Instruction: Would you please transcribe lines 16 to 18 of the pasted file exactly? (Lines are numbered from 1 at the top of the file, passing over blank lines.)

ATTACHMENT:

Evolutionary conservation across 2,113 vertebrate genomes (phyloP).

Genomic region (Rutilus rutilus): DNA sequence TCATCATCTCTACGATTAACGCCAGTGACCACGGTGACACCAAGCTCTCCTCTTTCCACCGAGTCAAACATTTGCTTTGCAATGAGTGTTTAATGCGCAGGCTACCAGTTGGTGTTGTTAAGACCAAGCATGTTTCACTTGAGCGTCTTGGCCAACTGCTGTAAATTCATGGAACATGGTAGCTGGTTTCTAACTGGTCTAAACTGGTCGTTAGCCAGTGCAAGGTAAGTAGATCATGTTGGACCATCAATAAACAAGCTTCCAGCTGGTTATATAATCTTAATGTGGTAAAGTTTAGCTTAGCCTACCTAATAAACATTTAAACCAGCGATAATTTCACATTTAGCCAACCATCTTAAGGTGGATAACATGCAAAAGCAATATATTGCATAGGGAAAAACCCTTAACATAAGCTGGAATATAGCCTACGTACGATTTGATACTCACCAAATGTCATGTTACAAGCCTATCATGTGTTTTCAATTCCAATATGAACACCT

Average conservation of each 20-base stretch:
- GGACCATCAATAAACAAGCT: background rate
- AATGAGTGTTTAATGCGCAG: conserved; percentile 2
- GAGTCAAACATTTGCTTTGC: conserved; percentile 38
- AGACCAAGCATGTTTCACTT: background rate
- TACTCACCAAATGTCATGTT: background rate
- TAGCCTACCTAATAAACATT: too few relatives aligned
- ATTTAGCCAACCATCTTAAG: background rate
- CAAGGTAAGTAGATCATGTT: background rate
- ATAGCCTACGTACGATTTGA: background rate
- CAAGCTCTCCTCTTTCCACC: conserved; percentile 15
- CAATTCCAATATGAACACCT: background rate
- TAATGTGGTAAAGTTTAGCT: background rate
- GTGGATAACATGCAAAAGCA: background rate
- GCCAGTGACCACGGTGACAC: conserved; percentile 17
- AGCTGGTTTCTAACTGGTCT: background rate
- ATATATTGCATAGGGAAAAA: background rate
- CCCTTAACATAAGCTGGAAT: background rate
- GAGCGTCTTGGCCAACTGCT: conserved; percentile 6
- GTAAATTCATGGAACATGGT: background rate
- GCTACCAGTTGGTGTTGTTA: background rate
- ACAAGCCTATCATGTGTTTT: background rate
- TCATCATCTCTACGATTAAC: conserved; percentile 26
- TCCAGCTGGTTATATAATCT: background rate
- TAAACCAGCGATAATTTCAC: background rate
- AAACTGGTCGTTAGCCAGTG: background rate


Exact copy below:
- GTGGATAACATGCAAAAGCA: background rate
- GCCAGTGACCACGGTGACAC: conserved; percentile 17
- AGCTGGTTTCTAACTGGTCT: background rate